Results tagged “Habitable”

Astronomers have identified more than 4,000, and counting, confirmed exoplanets -- planets orbiting stars other than the sun -- but only a fraction have the potential to sustain life.

Almost half a century ago the creators of Star Wars imagined a life-sustaining planet, Tatooine, orbiting a pair of stars. Now, 44 years later, scientists have found new evidence that that five known systems with multiple stars, Kepler-34, -35, -38, -64 and -413, are possible candidates for supporting life.

Understanding when global glaciations occur on Earth-like planets is a major challenge in climate evolution research. Most models of how greenhouse gases like CO2 evolve with time on terrestrial planets are deterministic, but the complex, nonlinear nature of Earth's climate history motivates study of non-deterministic climate models.

In the search for small exoplanets orbiting cool stars whose spectral energy distributions peak in the near infrared, the strong absorption of radiation in this region due to water vapour in the atmosphere is a particularly adverse effect for the ground-based observations of cool stars.

In a few years, space telescopes will investigate our Galaxy to detect evidence of life, mainly by observing rocky planets. In the last decade, the observation of exoplanet atmospheres and the theoretical works on biosignature gasses have experienced a considerable acceleration.

The search for water-rich Earth-sized exoplanets around low-mass stars is rapidly gaining attention because they represent the best opportunity to characterize habitable planets in the near future.

A study by scientists at The Australian National University (ANU) on the magnetic fields of planets has found that most planets discovered in other solar systems are unlikely to be as hospitable to life as Earth.

We show that planets around M-dwarfs with M⋆≲0.2M⊙ may not receive enough photons in the photosynthetically active range of 400-750 nm to sustain Earth-like biospheres.

One of the key goals of exoplanet science is the atmospheric characterisation of super-Earths. Atmospheric abundances provide insight on the formation and evolution of those planets and help to put our own rocky planets in context.

One of the unique features associated with the Earth is that the fraction of its surface covered by land is comparable to that spanned by its oceans and other water bodies.

Water Worlds Could Support Life

The conditions for life surviving on planets entirely covered in water are more fluid than previously thought, opening up the possibility that water worlds could be habitable, according to a new paper from the University of Chicago and Pennsylvania State University.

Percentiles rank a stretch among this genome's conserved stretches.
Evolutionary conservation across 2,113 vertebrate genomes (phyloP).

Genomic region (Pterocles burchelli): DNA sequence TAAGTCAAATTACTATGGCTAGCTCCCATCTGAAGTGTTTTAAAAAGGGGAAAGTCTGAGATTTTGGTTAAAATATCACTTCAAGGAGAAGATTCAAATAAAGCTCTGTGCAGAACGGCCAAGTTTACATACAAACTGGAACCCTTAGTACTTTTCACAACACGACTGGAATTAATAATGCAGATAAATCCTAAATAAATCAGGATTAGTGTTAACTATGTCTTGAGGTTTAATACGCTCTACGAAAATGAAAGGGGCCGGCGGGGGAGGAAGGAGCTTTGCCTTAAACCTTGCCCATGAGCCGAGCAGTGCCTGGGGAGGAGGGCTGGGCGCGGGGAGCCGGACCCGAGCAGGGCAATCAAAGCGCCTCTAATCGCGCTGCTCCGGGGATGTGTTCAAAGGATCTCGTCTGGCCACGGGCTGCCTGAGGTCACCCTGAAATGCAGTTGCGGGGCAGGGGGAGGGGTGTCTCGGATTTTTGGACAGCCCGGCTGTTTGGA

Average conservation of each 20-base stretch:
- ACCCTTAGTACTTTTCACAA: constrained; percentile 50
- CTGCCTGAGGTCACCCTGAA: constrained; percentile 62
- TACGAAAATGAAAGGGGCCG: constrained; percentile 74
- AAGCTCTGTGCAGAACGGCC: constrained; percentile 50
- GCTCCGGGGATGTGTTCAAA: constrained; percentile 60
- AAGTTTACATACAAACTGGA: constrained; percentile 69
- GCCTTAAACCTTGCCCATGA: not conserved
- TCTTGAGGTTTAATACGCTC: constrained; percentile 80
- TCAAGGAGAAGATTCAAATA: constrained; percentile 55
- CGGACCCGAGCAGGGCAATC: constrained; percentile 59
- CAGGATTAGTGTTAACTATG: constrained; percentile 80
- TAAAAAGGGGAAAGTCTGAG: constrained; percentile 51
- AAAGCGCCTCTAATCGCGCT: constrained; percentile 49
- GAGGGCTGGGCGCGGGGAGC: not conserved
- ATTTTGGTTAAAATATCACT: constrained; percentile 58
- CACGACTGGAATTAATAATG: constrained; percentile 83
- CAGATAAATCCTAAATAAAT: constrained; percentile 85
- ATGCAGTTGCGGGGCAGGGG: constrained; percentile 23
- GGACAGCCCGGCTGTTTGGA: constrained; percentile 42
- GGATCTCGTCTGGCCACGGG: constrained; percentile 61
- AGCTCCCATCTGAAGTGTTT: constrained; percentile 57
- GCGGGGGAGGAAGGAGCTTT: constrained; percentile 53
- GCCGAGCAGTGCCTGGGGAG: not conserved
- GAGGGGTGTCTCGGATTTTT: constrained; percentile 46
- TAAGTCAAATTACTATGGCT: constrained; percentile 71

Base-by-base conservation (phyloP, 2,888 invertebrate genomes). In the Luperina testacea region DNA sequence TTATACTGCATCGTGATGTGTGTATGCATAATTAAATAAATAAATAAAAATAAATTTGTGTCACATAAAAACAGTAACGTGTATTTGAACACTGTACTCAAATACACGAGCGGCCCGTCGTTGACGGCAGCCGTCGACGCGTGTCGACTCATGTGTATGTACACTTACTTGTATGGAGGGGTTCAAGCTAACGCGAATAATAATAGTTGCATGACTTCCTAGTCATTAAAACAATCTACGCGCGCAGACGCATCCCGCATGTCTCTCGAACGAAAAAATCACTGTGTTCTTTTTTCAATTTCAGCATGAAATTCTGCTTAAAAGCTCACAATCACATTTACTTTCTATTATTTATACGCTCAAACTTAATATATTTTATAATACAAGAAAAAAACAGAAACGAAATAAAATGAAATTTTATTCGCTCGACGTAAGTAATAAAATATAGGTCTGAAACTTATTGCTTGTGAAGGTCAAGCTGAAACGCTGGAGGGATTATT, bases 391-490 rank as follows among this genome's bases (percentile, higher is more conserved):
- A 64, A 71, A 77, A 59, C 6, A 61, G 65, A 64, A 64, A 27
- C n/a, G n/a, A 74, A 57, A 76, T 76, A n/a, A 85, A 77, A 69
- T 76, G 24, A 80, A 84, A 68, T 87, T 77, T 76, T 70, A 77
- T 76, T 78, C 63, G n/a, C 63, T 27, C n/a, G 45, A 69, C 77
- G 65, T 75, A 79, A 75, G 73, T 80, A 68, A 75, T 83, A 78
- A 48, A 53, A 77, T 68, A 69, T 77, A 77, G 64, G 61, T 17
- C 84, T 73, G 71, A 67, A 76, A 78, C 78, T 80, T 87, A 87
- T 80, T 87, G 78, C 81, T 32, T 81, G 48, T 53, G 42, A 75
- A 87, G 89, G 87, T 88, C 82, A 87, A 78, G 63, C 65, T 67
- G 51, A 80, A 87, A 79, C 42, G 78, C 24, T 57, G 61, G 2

The detection of many extrasolar gas giants with high eccentricities indicates that dynamical instabilities in planetary systems are common. These instabilities can alter the orbits of gas giants as well as the orbits of terrestrial planets and therefore eject or move a habitable planet out of the habitable zone.

How Alien Can Alien Worlds Be?

In an attempt to select stars that can host planets with characteristics similar to our own, we selected seven solar-type stars known to host planets in the habitable zone and for which spectroscopic stellar parameters are available.

Two separate teams of scientists have identified major challenges for the development of life in what has recently become one of the most famous exoplanet systems, TRAPPIST-1.

The TRAPPIST-1, Proxima Centauri, and LHS 1140 systems are the most exciting prospects for future follow-up observations of potentially inhabited planets. All orbit nearby M-stars and are likely tidally locked in 1:1 spin-orbit states, which motivates the consideration of the effects that tidal locking might have on planetary habitability.

On Thursday NASA will announce evidence that hydrothermal activity on the floor of an ice-covered ocean on Saturn's moon Enceladus is most likely creating methane from carbon dioxide. The process is indicative of possible habitable zones within the ocean of Enceladus.

But before we go any further, "habitable" does not mean "inhabited".

Conventional definitions of habitability require abundant liquid surface water to exist continuously over geologic timescales. Water in each of its thermodynamic phases interacts with solar and thermal radiation and is the cause for strong climatic feedbacks.

Hazes are common in known planet atmospheres, and geochemical evidence suggests early Earth occasionally supported an organic haze with significant environmental and spectral consequences. The UV spectrum of the parent star drives organic haze formation through methane photochemistry.

Clouds have a strong impact on the climate of planetary atmospheres. The potential scattering greenhouse effect of CO2 ice clouds in the atmospheres of terrestrial extrasolar planets is of particular interest because it might influence the position and thus the extension of the outer boundary of the classic habitable zone around main sequence stars.

Detecting the atmospheres of low-mass low-temperature exoplanets is a high-priority goal on the path to ultimately detect biosignatures in the atmospheres of habitable exoplanets.

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